I question how health care providers and social service workers can possibly make the safety and well being of children their paramount consideration, when they can no longer share information without first getting consent from the child’s parent(s)?

I ask this especially in light of the Child, Family and Community Service Act (CFCSA) which REQUIRES anyone with reason to believe that a child or youth has been or is likely to be abused or neglected, and that the parent is unwilling or unable to protect the child or youth, to report the suspected abuse, or neglect, to a child welfare worker.

In a handbook for service providers, the government also states that ... it is important that you report all situations where you think a child or youth has been or is likely to be abused or neglected ... workers need to be aware of all situations where a child or youth’s safety and well-being might be endangered in order to provide the most appropriate response.

The government has stated that ... a child’s safety and well-being is our first priority. Because we know that children thrive when they can live safely with family, connected to their culture and community, our every effort must be on strengthening families and keeping them whole.

Let me end by saying that only the most callous of individuals would disagree with that statement.

Let me also say, however, that a child’s safety and well-being can’t be the first priority if those with pieces to the puzzle are not allowed to bring possible concerns to light.  It cannot be at the will of parents ‘permitting’ that information being made available, the Child and Community Service Act must prevail.

* When Protection is Needed ... section 13

A child needs protection in the following circumstances:
(a) if the child has been, or is likely to be, physically harmed by the child's parent;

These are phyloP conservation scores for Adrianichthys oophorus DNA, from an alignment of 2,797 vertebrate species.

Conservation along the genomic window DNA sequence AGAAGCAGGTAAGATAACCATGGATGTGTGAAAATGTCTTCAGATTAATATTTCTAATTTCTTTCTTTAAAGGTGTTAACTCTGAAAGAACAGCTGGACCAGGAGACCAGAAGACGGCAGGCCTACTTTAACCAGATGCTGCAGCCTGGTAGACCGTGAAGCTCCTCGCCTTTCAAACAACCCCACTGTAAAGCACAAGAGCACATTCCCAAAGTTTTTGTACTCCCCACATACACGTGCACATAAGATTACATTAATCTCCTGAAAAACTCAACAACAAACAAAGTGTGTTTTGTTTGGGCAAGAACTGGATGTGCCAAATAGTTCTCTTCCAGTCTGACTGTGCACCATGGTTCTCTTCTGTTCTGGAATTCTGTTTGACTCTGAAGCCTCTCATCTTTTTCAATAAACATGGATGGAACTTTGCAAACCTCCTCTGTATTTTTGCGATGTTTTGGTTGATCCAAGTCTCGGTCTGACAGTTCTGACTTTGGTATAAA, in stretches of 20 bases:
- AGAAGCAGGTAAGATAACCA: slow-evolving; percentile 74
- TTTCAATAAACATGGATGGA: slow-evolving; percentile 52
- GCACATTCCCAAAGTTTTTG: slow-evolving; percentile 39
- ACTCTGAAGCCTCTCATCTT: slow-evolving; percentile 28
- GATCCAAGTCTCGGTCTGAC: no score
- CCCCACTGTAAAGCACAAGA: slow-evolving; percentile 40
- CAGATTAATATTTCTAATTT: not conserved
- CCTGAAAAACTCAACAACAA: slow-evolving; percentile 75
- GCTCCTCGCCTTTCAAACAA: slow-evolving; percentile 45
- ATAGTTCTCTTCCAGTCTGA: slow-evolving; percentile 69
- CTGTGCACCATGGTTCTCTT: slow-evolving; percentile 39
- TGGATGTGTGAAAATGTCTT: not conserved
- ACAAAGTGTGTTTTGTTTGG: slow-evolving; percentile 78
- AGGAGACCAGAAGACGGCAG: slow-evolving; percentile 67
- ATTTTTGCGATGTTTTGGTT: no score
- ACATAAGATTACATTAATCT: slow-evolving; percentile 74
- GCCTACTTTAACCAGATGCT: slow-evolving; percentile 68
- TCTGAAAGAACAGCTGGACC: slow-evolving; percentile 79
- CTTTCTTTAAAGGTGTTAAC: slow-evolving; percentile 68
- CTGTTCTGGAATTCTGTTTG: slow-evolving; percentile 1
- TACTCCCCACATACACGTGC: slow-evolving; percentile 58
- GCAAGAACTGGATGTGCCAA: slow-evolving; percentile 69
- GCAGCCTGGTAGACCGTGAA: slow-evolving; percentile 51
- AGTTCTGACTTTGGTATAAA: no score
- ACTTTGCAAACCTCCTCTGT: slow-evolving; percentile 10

(b) if the child has been, or is likely to be, sexually abused or exploited by the child's parent;
(c) if the child has been, or is likely to be, physically harmed, sexually abused or sexually exploited by another person and if the child's parent is unwilling or unable to protect the child;
(d) if the child has been, or is likely to be, physically harmed because of neglect by the child's parent;
(e) if the child is emotionally harmed by
(i) the parent's conduct, or
(ii) living in a situation where there is domestic violence by or towards a person with whom the child resides;
(f) if the child is deprived of necessary health care;
(g) if the child's development is likely to be seriously impaired by a treatable condition and the child's parent refuses to provide or consent to treatment;
(h) if the child's parent is unable or unwilling to care for the child and has not made adequate provision for the child's care;
(i) if the child is or has been absent from home in circumstances that endanger the child's safety or well-being;
(j) if the child's parent is dead and adequate provision has not been made for the child's care;
(k) if the child has been abandoned and adequate provision has not been made for the child's care;
(l) if the child is in the care of a director or another person by agreement and the child's parent is unwilling or unable to resume care when the agreement is no longer in force.

** please note the Green font is used in the actual document:
(a) children are entitled to be protected from abuse, neglect and harm or threat of harm;
(b) a family is the preferred environment for the care and upbringing of children and the responsibility for the protection of children rests primarily with the parents;
(b.1) Indigenous families and Indigenous communities share responsibility for the upbringing and well-being of Indigenous children;
(c) if, with available support services, a family can provide a safe and nurturing environment for a child, support services should be provided;
(d) the child's views should be taken into account when decisions relating to a child are made;
(e) kinship ties and a child's attachment to the extended family should be preserved if possible;
(f) Indigenous children are entitled to
(i) learn about and practise their Indigenous traditions, customs and languages, and
(ii) belong to their Indigenous communities;
(g) decisions relating to children should be made and implemented in a timely manner